All this to say, the temptation to always accept application updates is there. You do not have enough people to package and deploy every update required. You certainly do not have enough resources to have intimate knowledge of every application deployed in your environment and what they may or may not leverage. It is impossible for an enterprise team to stay on top of all application updates and vendor advisories. InfoSec teams themselves may also be unaware of what popular libraries and platforms are embedded by applications deployed in the environment. Just allowing auto-updates to occur could be the lesser of two evils.

Application Patching Means Accepting the Lesser of Two Evils

Any given application update can break something on some (or all) of your machines, significantly disrupting your business. Furthermore, you are essentially opening your network to that vendor and are at the mercy of their supply chain process. If you accept auto-updates, you may also find yourself with little visibility into whether machines are compliant and successfully up to date. Even if you use a third-party product to stage and push application patches as they become available, you are at the mercy of that tool. Often this approach still runs into problems with dated package formats, such as exe and msi, resulting in application conflicts, failed application uninstalls, installation errors, and the security risks posed by per-machine installations – which expose application components to all users and processes running on the network.

Traditional Deployment Tools are Not Up to Enterprise-Scale Application Patching

Unfortunately, traditional provisioning tools are not equipped for enterprise-scale application patching, which contain everything from virtual desktops hosted in the cloud to remote physical endpoints. They were originally designed to manage devices on the corporate network. Some organizations have continued using these tools together with a virtual private network (VPN) on client devices, but this is far from ideal and can cause frustration when employees experience network disconnects due to network saturation. It is best to avoid deploying frequent application updates over VPN as applications tend to be deployed shortly after employees connect to the VPN, often after the morning login storm.

Fortunately, there is a wave of emerging modern provisioning solutions that are cloud-native, making them perfect for deploying applications across any device, on any network, with minimal firewall configuration required. Not all modern provisioning solutions are equal, however. You may find somewhere you get the benefits of the cloud such as elastic scale and the ability to deploy applications to any device, anywhere, BUT in exchange for poor performance. With some solutions, application deployment times can range anywhere from 30 minutes to 24 hours. This is not good when deploying any application updates. It is absolutely unacceptable when trying to patch business-critical applications.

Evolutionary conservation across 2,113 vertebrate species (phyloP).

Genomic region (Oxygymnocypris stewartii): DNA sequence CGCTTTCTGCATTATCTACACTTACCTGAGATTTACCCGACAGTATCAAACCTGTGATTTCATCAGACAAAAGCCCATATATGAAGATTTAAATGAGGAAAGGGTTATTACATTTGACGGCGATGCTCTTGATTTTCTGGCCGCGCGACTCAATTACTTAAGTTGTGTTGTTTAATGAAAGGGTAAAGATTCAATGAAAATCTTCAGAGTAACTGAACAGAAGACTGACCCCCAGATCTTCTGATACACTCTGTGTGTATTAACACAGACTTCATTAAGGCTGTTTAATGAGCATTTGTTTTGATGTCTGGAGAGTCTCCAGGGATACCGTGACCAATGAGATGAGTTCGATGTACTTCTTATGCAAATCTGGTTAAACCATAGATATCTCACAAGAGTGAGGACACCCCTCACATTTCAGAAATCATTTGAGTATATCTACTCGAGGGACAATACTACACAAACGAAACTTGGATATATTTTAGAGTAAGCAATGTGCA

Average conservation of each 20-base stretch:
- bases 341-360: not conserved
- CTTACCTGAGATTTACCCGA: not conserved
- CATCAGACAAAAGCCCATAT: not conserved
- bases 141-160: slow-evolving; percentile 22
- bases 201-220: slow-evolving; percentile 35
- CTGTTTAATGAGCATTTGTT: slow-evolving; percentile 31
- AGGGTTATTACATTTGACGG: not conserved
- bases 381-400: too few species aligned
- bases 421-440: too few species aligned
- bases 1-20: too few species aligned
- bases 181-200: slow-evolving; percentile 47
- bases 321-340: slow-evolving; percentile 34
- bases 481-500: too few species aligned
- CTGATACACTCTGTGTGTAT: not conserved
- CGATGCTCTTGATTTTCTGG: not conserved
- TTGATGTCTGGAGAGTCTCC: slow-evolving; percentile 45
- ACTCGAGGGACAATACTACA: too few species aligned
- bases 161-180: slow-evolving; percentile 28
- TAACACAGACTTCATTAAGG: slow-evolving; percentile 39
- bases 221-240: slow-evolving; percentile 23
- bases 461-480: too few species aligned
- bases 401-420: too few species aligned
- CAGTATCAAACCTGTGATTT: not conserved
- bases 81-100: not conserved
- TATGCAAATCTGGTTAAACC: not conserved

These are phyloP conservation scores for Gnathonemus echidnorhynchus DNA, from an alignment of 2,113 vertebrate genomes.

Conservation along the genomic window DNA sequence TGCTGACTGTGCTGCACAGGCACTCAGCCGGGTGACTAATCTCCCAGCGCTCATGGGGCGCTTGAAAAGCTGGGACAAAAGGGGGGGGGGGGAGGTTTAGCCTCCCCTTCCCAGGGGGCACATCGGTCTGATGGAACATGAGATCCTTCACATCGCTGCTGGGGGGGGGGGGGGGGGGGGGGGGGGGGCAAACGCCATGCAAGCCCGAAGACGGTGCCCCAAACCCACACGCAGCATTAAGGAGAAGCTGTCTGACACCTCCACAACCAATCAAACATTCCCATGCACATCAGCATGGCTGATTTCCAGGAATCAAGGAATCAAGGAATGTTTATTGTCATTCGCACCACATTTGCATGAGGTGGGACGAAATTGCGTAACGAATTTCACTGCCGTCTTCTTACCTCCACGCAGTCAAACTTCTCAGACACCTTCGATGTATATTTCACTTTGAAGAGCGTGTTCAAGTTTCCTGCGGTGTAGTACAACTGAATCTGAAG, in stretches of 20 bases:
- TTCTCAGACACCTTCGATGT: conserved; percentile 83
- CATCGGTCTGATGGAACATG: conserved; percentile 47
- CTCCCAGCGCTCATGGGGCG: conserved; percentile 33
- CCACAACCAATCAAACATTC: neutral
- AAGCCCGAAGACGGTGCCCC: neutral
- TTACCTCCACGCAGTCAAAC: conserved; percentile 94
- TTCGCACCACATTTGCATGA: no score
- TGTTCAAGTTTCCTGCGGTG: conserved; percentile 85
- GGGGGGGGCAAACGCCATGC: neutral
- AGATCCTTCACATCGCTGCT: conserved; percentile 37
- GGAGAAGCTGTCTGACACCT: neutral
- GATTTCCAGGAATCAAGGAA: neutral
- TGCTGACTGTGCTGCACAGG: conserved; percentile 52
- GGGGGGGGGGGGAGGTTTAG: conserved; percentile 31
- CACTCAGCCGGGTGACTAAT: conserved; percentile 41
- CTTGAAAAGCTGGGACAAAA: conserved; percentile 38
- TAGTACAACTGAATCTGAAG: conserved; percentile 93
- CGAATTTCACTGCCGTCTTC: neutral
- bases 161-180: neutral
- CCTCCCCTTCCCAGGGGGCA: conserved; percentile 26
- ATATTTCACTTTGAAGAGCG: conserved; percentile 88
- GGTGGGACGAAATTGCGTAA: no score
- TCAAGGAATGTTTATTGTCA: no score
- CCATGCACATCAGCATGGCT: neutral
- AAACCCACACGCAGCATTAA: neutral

Figure 1: Numecent Cloudpager Applications tab UI for orchestrating application updates

Proactively Secure Your Applications with Containers

Enterprises need to start looking at desktop security differently. IT teams focus a lot of time and effort on managing patches for Windows operating systems. There are plenty of fancy security tools to establish least privilege access management at a process level, sandboxing processes for initial scanning and machine learning for security assessments, automated publishing of certain applications into existing tools like Configuration Manager and Intune, password management, and more. However, individual applications themselves – and the application estate as a whole – are often overlooked.

Applications are a critical factor in enterprise operational efficiency and the digital employee experience. If you provide your users with a brand-new high-powered desktop with the latest Windows operating system but no applications, they will not be productive. When updates break applications, the employees relying on those applications are not productive. While IT spends hours or days trying to roll back poorly executed application patching, the employees can’t move on with their work. When support teams or field technicians are re-imaging desktops because they cannot figure out an application issue, employees cannot be productive. It is not just net-new application deployments or deployments of updates that can be disruptive. Poorly packaged applications can lead to Windows rot, application conflicts, failed application uninstalls and degraded user experience through slow application launch times and slow logins.